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Study Results For DARA Biosciences' Lead Drug For Neuropathic Pain, KRN5500, Selected For Presentation By The International Conference On Accelerating The Development Of Enhanced Pain Treatments ("ADEPT")
RALEIGH, N.C., Feb. 1, 2011 (GLOBE NEWSWIRE) -- The Company (Nasdaq:DARA) announced that the University of Rochester in concert with ADEPT has selected the study results from the KRN5500 Phase 2 study to be presented at its March 25-26, 2011 conference. The presentation is entitled
, "Management of Placebo Response in a Randomized Trial of KRN5500 in Patients with Neuropathic Pain and Cancer."
The presentation will provide results from analyses of a recently completed randomized, double-blind, placebo controlled, dose escalation study designed to evaluate safety and efficacy of a novel spicamycin derivative, KRN5500, in patients with advanced cancer experiencing neuropathic pain. Placebo response in these types of studies often dilutes the ability to detect potential drug effects. The presentation will explore the ramifications of placebo response in randomized, controlled trials for analgesia.
About KRN5500 and Neuropathic Pain
KRN5500 is a novel non-opioid analgesic agent, a semi-synthetic derivative of spicamycin:(6-[4-Deoxy-4-[(2
H-purine). Neuropathic pain has multiple etiologies, including direct nerve trauma, infectious disease (e.g., herpes zoster), metabolic disease (e.g., diabetes) and drug-induced neuropathies (e.g., chemotherapy). Chronic neuropathic pain is characterized by an abnormal hypersensitivity to innocuous as well as noxious stimuli, and often persists after initial tissue damage and inflammation appear to have healed. Painful neuropathy is more commonly caused by non-traumatic conditions than by direct nerve trauma. Prevalence of neuropathic pain in patients that have been treated for cancer is reported to be in the range of 40%. Neuropathic pain in this population has multiple etiologies, including side effects from cancer treatments. Chemotherapy-induced Peripheral Neuropathy is the most common cause of neuropathic pain in patients with cancer, and in particular, for those patients receiving multi-agent chemotherapy. Clinically, neuropathic pain is difficult to manage and can have a profound impact on quality of life. Although this type of pain sometimes responds well to standard analgesic treatments, currently approved therapeutic agents can have intolerable side effects that prevent reaching the most effective dose. Thus, there is continued need to develop safe and more effective drugs to treat chronic neuropathic pain.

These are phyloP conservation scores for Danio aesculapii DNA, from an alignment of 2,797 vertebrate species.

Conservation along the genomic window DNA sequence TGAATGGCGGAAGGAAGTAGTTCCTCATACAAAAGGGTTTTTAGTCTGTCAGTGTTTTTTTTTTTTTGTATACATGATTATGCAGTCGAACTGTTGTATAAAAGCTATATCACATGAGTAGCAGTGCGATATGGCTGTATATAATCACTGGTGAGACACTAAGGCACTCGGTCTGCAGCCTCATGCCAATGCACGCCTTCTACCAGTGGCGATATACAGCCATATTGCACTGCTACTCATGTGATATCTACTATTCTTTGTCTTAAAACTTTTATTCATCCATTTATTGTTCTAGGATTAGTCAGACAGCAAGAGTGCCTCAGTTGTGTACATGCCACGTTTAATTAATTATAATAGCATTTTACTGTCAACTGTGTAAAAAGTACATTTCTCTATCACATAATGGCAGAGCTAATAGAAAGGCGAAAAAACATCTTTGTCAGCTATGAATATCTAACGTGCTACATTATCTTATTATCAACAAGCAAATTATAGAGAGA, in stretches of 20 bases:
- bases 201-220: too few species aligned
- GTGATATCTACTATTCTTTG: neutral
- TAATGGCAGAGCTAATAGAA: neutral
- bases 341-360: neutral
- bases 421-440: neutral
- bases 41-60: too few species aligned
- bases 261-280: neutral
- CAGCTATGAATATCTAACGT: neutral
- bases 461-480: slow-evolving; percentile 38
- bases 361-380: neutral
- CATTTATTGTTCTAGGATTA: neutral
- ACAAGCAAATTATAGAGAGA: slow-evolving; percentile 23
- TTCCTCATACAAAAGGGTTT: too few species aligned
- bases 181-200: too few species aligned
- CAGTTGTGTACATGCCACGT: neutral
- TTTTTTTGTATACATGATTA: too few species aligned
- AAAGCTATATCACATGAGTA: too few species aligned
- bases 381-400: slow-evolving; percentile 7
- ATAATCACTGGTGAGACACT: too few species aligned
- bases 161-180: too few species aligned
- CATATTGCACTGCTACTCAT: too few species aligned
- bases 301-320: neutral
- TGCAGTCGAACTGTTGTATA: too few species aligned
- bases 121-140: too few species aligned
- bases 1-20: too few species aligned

About DARA BioSciences, Inc.
DARA BioSciences, Inc. is a Raleigh, North Carolina based biopharmaceutical development company that acquires promising therapeutic candidates and develops them through proof of concept in humans for subsequent sale or out-licensing to larger pharmaceutical companies. Presently DARA has two drug candidates with cleared IND (Investigational New Drug) Applications from the United States FDA. The Company has a pipeline of diverse drug candidates at various stages of development, with 82 granted patents and 56 pending applications (US and foreign). The first drug candidate KRN5500 has successfully completed a Phase 2 clinical trial treating neuropathic pain in patients with cancer. KRN5500 met its primary endpoint and was statistically significantly (p=0.03) better than placebo. A second Phase 2 clinical trial is planned during the first half of 2011. The second drug candidate DB959 is a highly selective, non-thiazolidinedione (TZD), first-in-class dual PPAR (peroxisome proliferator activated receptor) delta/gamma agonist in development for type 2 diabetes. A Phase 1a clinical study for DB959 was successfully completed in 2010 with a multiple ascending dose trial planned for the first half of 2011. In addition, DARA owns CPT-1 inhibitors intended for topical application for patients with psoriasis, a library of DDPIV inhibitors and a diverse library of approximately 1800 PPAR agonists of various molecular modalities. PPAR receptors are found throughout the human body and recent publications report that PPAR agonists may be useful in the treatment of Alzheimer's disease, cystic fibrosis, liver disease, and a variety of autoimmune diseases. Because its diverse PPAR library has the potential to address the unmet medical needs of these diseases, the Company plans to explore several of these indications.